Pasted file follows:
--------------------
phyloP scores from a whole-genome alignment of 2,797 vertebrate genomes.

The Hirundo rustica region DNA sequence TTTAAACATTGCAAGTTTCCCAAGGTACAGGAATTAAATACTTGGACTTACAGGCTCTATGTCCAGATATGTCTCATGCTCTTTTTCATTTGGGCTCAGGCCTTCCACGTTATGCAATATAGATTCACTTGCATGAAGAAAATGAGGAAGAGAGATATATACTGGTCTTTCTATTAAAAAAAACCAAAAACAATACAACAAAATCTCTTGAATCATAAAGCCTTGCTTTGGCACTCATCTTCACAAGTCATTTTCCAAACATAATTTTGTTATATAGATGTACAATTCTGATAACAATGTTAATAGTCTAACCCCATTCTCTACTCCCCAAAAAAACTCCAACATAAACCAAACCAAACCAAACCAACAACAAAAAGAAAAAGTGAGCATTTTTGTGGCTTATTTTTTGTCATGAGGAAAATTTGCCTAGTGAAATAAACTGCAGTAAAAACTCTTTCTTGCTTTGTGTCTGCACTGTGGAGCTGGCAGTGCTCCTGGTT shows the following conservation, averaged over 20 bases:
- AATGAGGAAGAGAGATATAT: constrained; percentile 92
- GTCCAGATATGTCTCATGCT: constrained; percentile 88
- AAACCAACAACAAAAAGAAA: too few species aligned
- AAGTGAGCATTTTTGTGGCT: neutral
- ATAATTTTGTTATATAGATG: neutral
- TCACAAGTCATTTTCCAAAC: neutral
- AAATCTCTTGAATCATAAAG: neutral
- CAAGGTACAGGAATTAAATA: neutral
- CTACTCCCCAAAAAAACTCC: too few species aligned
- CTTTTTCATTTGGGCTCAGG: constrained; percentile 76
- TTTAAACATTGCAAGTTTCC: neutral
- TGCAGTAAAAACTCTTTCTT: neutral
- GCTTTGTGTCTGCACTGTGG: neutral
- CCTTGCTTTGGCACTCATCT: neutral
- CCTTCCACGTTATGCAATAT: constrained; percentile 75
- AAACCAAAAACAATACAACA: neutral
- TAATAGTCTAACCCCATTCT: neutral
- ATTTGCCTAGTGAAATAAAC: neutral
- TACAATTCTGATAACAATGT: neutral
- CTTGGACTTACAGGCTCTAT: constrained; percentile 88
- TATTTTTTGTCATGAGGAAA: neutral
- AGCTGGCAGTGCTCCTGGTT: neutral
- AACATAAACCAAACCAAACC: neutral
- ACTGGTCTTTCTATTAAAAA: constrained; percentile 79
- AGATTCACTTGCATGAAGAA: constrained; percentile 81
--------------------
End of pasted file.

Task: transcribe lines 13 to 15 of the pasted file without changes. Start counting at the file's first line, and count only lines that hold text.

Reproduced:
- TTTAAACATTGCAAGTTTCC: neutral
- TGCAGTAAAAACTCTTTCTT: neutral
- GCTTTGTGTCTGCACTGTGG: neutral